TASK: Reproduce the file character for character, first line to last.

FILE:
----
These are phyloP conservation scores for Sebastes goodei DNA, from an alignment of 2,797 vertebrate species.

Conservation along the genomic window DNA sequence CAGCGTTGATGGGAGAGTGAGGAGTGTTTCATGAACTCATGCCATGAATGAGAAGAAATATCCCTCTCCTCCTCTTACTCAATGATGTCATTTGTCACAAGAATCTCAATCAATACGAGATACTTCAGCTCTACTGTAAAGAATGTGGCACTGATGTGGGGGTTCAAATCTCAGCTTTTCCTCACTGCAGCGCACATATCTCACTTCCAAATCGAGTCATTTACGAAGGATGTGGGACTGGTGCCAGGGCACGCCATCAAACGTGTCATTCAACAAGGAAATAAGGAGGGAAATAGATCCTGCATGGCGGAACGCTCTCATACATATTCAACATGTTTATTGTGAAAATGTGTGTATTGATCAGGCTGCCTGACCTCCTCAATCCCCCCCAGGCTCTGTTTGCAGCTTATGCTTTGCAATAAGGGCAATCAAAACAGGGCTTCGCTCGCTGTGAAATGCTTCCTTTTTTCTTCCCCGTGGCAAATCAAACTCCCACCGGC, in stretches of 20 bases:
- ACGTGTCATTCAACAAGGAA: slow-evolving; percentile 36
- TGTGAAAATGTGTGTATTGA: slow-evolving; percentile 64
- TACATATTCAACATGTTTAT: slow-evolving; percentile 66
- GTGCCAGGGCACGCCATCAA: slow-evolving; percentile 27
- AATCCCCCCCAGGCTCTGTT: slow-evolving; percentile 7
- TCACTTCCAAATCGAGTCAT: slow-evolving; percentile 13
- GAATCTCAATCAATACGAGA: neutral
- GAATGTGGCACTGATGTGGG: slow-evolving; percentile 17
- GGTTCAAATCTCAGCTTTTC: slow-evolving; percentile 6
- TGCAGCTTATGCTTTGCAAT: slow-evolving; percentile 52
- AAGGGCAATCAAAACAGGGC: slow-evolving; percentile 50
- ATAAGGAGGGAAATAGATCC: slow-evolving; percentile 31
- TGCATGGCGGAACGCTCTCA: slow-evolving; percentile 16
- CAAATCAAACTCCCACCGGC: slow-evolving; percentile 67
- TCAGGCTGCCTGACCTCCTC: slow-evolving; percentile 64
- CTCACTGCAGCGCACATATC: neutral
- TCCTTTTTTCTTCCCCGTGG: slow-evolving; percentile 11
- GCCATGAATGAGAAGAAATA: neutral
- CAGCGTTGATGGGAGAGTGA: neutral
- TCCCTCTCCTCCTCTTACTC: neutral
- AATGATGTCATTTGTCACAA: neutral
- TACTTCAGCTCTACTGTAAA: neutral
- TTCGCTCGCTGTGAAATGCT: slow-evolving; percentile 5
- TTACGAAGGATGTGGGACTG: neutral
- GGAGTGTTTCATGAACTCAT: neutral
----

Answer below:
These are phyloP conservation scores for Sebastes goodei DNA, from an alignment of 2,797 vertebrate species.

Conservation along the genomic window DNA sequence CAGCGTTGATGGGAGAGTGAGGAGTGTTTCATGAACTCATGCCATGAATGAGAAGAAATATCCCTCTCCTCCTCTTACTCAATGATGTCATTTGTCACAAGAATCTCAATCAATACGAGATACTTCAGCTCTACTGTAAAGAATGTGGCACTGATGTGGGGGTTCAAATCTCAGCTTTTCCTCACTGCAGCGCACATATCTCACTTCCAAATCGAGTCATTTACGAAGGATGTGGGACTGGTGCCAGGGCACGCCATCAAACGTGTCATTCAACAAGGAAATAAGGAGGGAAATAGATCCTGCATGGCGGAACGCTCTCATACATATTCAACATGTTTATTGTGAAAATGTGTGTATTGATCAGGCTGCCTGACCTCCTCAATCCCCCCCAGGCTCTGTTTGCAGCTTATGCTTTGCAATAAGGGCAATCAAAACAGGGCTTCGCTCGCTGTGAAATGCTTCCTTTTTTCTTCCCCGTGGCAAATCAAACTCCCACCGGC, in stretches of 20 bases:
- ACGTGTCATTCAACAAGGAA: slow-evolving; percentile 36
- TGTGAAAATGTGTGTATTGA: slow-evolving; percentile 64
- TACATATTCAACATGTTTAT: slow-evolving; percentile 66
- GTGCCAGGGCACGCCATCAA: slow-evolving; percentile 27
- AATCCCCCCCAGGCTCTGTT: slow-evolving; percentile 7
- TCACTTCCAAATCGAGTCAT: slow-evolving; percentile 13
- GAATCTCAATCAATACGAGA: neutral
- GAATGTGGCACTGATGTGGG: slow-evolving; percentile 17
- GGTTCAAATCTCAGCTTTTC: slow-evolving; percentile 6
- TGCAGCTTATGCTTTGCAAT: slow-evolving; percentile 52
- AAGGGCAATCAAAACAGGGC: slow-evolving; percentile 50
- ATAAGGAGGGAAATAGATCC: slow-evolving; percentile 31
- TGCATGGCGGAACGCTCTCA: slow-evolving; percentile 16
- CAAATCAAACTCCCACCGGC: slow-evolving; percentile 67
- TCAGGCTGCCTGACCTCCTC: slow-evolving; percentile 64
- CTCACTGCAGCGCACATATC: neutral
- TCCTTTTTTCTTCCCCGTGG: slow-evolving; percentile 11
- GCCATGAATGAGAAGAAATA: neutral
- CAGCGTTGATGGGAGAGTGA: neutral
- TCCCTCTCCTCCTCTTACTC: neutral
- AATGATGTCATTTGTCACAA: neutral
- TACTTCAGCTCTACTGTAAA: neutral
- TTCGCTCGCTGTGAAATGCT: slow-evolving; percentile 5
- TTACGAAGGATGTGGGACTG: neutral
- GGAGTGTTTCATGAACTCAT: neutral